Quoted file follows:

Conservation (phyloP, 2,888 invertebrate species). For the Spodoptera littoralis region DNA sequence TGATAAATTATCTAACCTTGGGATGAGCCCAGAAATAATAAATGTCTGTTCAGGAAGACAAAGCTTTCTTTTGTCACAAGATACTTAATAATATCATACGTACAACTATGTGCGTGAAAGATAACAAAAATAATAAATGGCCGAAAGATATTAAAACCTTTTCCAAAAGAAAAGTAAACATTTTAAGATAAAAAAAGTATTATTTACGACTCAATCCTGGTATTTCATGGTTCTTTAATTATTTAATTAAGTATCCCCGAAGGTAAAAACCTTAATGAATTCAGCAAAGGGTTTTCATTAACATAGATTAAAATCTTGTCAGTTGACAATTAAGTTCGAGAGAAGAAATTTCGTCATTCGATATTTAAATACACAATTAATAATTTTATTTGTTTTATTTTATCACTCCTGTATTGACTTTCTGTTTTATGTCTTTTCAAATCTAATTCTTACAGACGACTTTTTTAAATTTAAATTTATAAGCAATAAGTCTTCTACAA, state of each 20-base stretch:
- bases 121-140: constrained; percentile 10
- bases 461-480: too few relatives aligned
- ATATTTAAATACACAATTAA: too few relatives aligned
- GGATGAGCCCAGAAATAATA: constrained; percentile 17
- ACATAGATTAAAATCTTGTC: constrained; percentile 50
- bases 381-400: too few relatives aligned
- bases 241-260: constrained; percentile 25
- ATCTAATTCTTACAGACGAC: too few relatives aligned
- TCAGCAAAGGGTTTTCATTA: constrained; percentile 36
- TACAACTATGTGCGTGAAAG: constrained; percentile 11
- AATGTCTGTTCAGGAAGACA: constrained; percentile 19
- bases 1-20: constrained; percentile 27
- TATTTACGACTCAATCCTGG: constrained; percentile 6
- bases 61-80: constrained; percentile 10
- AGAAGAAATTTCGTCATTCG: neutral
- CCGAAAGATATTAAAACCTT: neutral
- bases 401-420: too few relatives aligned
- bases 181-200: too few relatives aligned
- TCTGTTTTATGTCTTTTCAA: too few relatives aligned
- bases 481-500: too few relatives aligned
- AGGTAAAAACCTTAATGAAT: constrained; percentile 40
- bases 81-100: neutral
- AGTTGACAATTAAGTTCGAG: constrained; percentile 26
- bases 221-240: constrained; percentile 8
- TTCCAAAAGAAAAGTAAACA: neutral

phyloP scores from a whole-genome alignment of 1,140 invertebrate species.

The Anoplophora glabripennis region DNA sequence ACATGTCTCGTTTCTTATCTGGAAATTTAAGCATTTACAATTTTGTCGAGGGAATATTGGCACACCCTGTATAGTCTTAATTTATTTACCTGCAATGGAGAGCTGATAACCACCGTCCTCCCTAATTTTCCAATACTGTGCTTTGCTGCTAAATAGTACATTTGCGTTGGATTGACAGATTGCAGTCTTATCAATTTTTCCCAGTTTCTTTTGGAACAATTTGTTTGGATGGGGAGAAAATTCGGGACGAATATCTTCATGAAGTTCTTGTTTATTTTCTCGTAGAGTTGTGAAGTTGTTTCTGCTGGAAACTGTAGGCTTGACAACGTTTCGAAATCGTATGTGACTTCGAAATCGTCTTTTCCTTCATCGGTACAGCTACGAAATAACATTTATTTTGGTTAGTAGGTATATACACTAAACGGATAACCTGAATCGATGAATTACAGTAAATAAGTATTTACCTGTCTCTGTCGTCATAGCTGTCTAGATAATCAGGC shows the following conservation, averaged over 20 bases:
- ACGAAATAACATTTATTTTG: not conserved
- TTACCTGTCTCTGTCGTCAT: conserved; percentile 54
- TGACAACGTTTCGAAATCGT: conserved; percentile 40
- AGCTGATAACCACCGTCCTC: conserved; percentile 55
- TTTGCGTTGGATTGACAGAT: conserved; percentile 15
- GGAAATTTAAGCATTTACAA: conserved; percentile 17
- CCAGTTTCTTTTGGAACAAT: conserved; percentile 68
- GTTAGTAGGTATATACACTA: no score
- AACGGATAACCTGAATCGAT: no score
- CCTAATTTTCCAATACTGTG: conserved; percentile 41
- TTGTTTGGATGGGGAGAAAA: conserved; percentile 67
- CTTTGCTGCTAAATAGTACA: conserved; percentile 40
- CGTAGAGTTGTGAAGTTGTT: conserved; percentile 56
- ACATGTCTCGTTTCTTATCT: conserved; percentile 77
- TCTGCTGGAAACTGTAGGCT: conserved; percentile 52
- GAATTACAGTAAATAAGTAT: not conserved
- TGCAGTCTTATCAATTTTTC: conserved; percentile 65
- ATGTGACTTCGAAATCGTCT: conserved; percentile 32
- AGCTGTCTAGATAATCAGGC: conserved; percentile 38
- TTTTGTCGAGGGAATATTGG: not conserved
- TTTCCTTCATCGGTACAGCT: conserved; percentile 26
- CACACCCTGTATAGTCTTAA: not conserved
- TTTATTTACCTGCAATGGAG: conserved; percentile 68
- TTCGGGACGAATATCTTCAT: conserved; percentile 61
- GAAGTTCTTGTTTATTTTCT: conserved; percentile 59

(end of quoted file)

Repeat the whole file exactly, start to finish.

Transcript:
Conservation (phyloP, 2,888 invertebrate species). For the Spodoptera littoralis region DNA sequence TGATAAATTATCTAACCTTGGGATGAGCCCAGAAATAATAAATGTCTGTTCAGGAAGACAAAGCTTTCTTTTGTCACAAGATACTTAATAATATCATACGTACAACTATGTGCGTGAAAGATAACAAAAATAATAAATGGCCGAAAGATATTAAAACCTTTTCCAAAAGAAAAGTAAACATTTTAAGATAAAAAAAGTATTATTTACGACTCAATCCTGGTATTTCATGGTTCTTTAATTATTTAATTAAGTATCCCCGAAGGTAAAAACCTTAATGAATTCAGCAAAGGGTTTTCATTAACATAGATTAAAATCTTGTCAGTTGACAATTAAGTTCGAGAGAAGAAATTTCGTCATTCGATATTTAAATACACAATTAATAATTTTATTTGTTTTATTTTATCACTCCTGTATTGACTTTCTGTTTTATGTCTTTTCAAATCTAATTCTTACAGACGACTTTTTTAAATTTAAATTTATAAGCAATAAGTCTTCTACAA, state of each 20-base stretch:
- bases 121-140: constrained; percentile 10
- bases 461-480: too few relatives aligned
- ATATTTAAATACACAATTAA: too few relatives aligned
- GGATGAGCCCAGAAATAATA: constrained; percentile 17
- ACATAGATTAAAATCTTGTC: constrained; percentile 50
- bases 381-400: too few relatives aligned
- bases 241-260: constrained; percentile 25
- ATCTAATTCTTACAGACGAC: too few relatives aligned
- TCAGCAAAGGGTTTTCATTA: constrained; percentile 36
- TACAACTATGTGCGTGAAAG: constrained; percentile 11
- AATGTCTGTTCAGGAAGACA: constrained; percentile 19
- bases 1-20: constrained; percentile 27
- TATTTACGACTCAATCCTGG: constrained; percentile 6
- bases 61-80: constrained; percentile 10
- AGAAGAAATTTCGTCATTCG: neutral
- CCGAAAGATATTAAAACCTT: neutral
- bases 401-420: too few relatives aligned
- bases 181-200: too few relatives aligned
- TCTGTTTTATGTCTTTTCAA: too few relatives aligned
- bases 481-500: too few relatives aligned
- AGGTAAAAACCTTAATGAAT: constrained; percentile 40
- bases 81-100: neutral
- AGTTGACAATTAAGTTCGAG: constrained; percentile 26
- bases 221-240: constrained; percentile 8
- TTCCAAAAGAAAAGTAAACA: neutral

phyloP scores from a whole-genome alignment of 1,140 invertebrate species.

The Anoplophora glabripennis region DNA sequence ACATGTCTCGTTTCTTATCTGGAAATTTAAGCATTTACAATTTTGTCGAGGGAATATTGGCACACCCTGTATAGTCTTAATTTATTTACCTGCAATGGAGAGCTGATAACCACCGTCCTCCCTAATTTTCCAATACTGTGCTTTGCTGCTAAATAGTACATTTGCGTTGGATTGACAGATTGCAGTCTTATCAATTTTTCCCAGTTTCTTTTGGAACAATTTGTTTGGATGGGGAGAAAATTCGGGACGAATATCTTCATGAAGTTCTTGTTTATTTTCTCGTAGAGTTGTGAAGTTGTTTCTGCTGGAAACTGTAGGCTTGACAACGTTTCGAAATCGTATGTGACTTCGAAATCGTCTTTTCCTTCATCGGTACAGCTACGAAATAACATTTATTTTGGTTAGTAGGTATATACACTAAACGGATAACCTGAATCGATGAATTACAGTAAATAAGTATTTACCTGTCTCTGTCGTCATAGCTGTCTAGATAATCAGGC shows the following conservation, averaged over 20 bases:
- ACGAAATAACATTTATTTTG: not conserved
- TTACCTGTCTCTGTCGTCAT: conserved; percentile 54
- TGACAACGTTTCGAAATCGT: conserved; percentile 40
- AGCTGATAACCACCGTCCTC: conserved; percentile 55
- TTTGCGTTGGATTGACAGAT: conserved; percentile 15
- GGAAATTTAAGCATTTACAA: conserved; percentile 17
- CCAGTTTCTTTTGGAACAAT: conserved; percentile 68
- GTTAGTAGGTATATACACTA: no score
- AACGGATAACCTGAATCGAT: no score
- CCTAATTTTCCAATACTGTG: conserved; percentile 41
- TTGTTTGGATGGGGAGAAAA: conserved; percentile 67
- CTTTGCTGCTAAATAGTACA: conserved; percentile 40
- CGTAGAGTTGTGAAGTTGTT: conserved; percentile 56
- ACATGTCTCGTTTCTTATCT: conserved; percentile 77
- TCTGCTGGAAACTGTAGGCT: conserved; percentile 52
- GAATTACAGTAAATAAGTAT: not conserved
- TGCAGTCTTATCAATTTTTC: conserved; percentile 65
- ATGTGACTTCGAAATCGTCT: conserved; percentile 32
- AGCTGTCTAGATAATCAGGC: conserved; percentile 38
- TTTTGTCGAGGGAATATTGG: not conserved
- TTTCCTTCATCGGTACAGCT: conserved; percentile 26
- CACACCCTGTATAGTCTTAA: not conserved
- TTTATTTACCTGCAATGGAG: conserved; percentile 68
- TTCGGGACGAATATCTTCAT: conserved; percentile 61
- GAAGTTCTTGTTTATTTTCT: conserved; percentile 59